(Phys.org) —University of Cincinnati research at the ancient Maya site of Medicinal Trail in northwestern Belize is revealing how populations in more remote areas – the hinterland societies – built reservoirs to conserve water and turned to nature to purify their water supply. Jeffrey Brewer, a doctoral student in the University of Cincinnati's Department of Geography, will present his findings on April 11, at the Association of American Geographers' annual meeting in Los Angeles.
Brewer's research, titled "Hinterland Hydrology: Mapping the Medicinal Trail Community, Northwest Belize," continues a UC exploration of the ancient Maya civilization that has spanned decades. The site for Brewer's research, which was primarily occupied during the Classic Period (AD 250-900), functioned as a rural architectural community on the periphery of the major ancient Maya site of La Milpa.
Brewer says this smaller, remote settlement lacks the monumental architecture and population density typically associated with the major Maya sites, but shows similar, smaller-scale slopes, artificial terraces and water reservoirs that would have been utilized for farming and water management.
Brewer 's discovery of artificial reservoirs – topographical depressions that were lined with clay to make a water-tight basin – addressed how the Maya conserved water from the heavy rainfall from December to spring, which got them through the region's extreme dry spells that stretched from summer to winter. "They also controlled the vegetation directly around these reservoirs at this hinterland settlement," says Brewer. "The types of lily pads and water-borne plants found within these basins helped naturally purify the water. They knew this, and they managed the vegetation by these water sources that were used for six months when there was virtually no rainfall."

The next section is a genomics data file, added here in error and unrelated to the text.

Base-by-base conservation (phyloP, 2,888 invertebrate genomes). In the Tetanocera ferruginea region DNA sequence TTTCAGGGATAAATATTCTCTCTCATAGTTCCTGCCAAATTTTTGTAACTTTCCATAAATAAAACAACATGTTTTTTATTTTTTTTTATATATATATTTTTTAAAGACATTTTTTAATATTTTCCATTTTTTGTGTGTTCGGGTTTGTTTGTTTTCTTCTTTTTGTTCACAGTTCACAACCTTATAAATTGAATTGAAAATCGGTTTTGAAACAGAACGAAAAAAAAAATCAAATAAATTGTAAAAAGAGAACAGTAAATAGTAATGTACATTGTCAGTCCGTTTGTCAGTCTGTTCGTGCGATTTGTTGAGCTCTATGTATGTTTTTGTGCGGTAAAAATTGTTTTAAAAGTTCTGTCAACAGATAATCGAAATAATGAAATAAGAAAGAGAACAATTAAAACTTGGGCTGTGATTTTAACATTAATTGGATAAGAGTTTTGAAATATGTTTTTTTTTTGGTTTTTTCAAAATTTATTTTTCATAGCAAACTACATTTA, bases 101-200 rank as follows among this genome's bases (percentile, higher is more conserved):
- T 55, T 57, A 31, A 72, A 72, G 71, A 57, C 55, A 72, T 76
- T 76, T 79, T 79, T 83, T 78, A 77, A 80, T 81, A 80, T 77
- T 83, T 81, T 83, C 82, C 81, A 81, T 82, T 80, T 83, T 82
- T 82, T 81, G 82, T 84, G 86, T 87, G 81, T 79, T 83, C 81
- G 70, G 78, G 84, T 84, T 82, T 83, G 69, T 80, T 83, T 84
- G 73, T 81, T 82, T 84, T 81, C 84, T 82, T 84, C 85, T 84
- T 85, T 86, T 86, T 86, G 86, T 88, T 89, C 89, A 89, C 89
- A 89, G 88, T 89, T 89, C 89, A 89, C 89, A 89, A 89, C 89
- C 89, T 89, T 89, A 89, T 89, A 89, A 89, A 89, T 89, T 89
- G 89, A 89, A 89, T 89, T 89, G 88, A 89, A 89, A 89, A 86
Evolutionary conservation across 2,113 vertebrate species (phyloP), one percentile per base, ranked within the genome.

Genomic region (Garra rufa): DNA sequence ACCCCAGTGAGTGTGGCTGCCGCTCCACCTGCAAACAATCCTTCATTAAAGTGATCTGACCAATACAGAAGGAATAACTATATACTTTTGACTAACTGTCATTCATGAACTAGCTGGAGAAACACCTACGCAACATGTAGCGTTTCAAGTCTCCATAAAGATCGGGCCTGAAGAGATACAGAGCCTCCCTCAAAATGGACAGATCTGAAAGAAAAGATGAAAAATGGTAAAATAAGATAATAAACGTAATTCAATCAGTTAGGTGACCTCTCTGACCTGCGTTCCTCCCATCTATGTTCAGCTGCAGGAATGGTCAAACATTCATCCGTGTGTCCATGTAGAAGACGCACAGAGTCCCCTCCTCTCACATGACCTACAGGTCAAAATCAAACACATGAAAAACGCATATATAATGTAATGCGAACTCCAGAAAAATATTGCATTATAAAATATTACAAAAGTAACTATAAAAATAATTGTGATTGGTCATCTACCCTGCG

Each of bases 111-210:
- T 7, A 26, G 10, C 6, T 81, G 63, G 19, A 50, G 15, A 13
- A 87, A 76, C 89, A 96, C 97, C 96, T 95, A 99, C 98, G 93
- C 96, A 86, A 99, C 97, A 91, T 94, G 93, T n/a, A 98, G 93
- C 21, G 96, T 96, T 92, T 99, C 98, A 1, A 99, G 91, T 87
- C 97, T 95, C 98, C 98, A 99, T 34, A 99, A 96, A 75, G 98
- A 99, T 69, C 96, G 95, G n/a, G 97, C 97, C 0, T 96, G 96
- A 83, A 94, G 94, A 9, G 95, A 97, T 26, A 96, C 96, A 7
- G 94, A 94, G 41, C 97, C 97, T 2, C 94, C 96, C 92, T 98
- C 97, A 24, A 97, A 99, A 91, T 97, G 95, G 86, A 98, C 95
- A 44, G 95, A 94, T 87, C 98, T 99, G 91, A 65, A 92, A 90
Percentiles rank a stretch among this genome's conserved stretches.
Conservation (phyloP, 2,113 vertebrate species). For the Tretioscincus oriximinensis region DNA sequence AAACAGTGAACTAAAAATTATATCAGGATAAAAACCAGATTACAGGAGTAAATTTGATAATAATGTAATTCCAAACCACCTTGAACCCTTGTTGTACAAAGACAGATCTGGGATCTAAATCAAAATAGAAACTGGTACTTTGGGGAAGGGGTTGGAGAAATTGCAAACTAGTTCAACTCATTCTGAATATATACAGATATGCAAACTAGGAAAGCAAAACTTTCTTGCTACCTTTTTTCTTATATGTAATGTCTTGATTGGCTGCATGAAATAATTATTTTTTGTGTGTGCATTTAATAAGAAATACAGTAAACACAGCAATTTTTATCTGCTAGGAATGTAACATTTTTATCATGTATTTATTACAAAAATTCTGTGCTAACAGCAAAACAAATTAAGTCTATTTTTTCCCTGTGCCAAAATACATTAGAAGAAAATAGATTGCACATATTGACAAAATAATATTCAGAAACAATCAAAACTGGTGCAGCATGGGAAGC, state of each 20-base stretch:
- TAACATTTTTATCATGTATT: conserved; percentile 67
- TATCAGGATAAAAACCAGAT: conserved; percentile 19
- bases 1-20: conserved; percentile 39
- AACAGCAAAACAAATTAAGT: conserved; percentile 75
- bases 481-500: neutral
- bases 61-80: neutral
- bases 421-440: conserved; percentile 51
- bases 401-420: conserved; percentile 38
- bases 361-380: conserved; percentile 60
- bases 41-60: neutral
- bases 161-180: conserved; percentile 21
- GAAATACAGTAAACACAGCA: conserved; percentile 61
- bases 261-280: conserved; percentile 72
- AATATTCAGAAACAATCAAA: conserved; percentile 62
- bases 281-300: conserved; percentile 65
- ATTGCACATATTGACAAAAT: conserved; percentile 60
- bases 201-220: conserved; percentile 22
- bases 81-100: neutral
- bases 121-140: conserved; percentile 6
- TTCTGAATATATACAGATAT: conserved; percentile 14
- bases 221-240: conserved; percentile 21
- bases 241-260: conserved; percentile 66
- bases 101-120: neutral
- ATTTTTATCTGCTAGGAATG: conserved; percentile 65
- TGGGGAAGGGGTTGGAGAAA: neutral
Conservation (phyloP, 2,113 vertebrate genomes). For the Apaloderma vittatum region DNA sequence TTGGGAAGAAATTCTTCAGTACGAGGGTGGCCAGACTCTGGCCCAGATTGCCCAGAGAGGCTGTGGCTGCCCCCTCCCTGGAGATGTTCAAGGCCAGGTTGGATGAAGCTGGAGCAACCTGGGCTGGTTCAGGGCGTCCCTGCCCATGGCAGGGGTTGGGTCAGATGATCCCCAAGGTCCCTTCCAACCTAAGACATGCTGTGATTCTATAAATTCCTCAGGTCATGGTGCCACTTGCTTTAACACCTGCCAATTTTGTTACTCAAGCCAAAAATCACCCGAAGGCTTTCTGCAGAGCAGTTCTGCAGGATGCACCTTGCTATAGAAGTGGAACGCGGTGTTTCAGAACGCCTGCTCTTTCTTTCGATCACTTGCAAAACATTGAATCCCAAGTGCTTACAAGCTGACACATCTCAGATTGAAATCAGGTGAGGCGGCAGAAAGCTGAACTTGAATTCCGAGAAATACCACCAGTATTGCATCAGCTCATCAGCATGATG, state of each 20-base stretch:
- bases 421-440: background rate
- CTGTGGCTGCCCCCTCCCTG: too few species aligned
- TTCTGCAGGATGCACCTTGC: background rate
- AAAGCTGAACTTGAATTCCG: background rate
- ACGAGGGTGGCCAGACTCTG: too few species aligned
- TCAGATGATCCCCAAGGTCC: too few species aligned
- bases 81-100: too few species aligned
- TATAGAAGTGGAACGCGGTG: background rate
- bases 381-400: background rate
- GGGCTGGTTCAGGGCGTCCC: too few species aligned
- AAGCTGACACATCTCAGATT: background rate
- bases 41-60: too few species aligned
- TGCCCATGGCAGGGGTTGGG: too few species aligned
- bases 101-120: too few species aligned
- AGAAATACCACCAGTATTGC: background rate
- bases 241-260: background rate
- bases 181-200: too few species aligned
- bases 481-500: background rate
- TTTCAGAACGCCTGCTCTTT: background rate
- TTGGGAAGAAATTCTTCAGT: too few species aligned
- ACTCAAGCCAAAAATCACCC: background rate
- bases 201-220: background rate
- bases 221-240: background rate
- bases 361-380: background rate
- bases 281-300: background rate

Without that system, Brewer says the smaller, more remote settlement would have been more dependent on the larger Maya sites that ran a larger water conservation system.
Brewer has conducted research at the site since 2006, including spending two years of intensive surveying and mapping of the region. Future research on the project will involve the completion of computerized mapping of up to 2,000 points of topography – distances and elevations of the region in relation to water sources, population and structures. Brewer says he also wants to continue exploring the construction and management of these hinterland water systems and, if possible, gain a better understanding of what knowledge about them might have passed back and forth between settlements.
Funding for the research project was supported by the Charles Phelps Taft Research Center in the McMicken College of Arts and Sciences and UC International.
David M. Hyde, professor of anthropology at Western State Colorado University, was secondary researcher on the project.
The Association of American Geographers (AAG) is a nonprofit scientific and educational society that is dedicated to the advancement of geography. The annual meeting features more than 6,000 presentations, posters, workshops and field trips by leading scholars, experts and researchers in the fields of geography, environmental science and sustainability.
Brewer is presenting at a conference session that focuses on geospatial and geotechnical tools and methods that can be used to address questions of archaeological significance.
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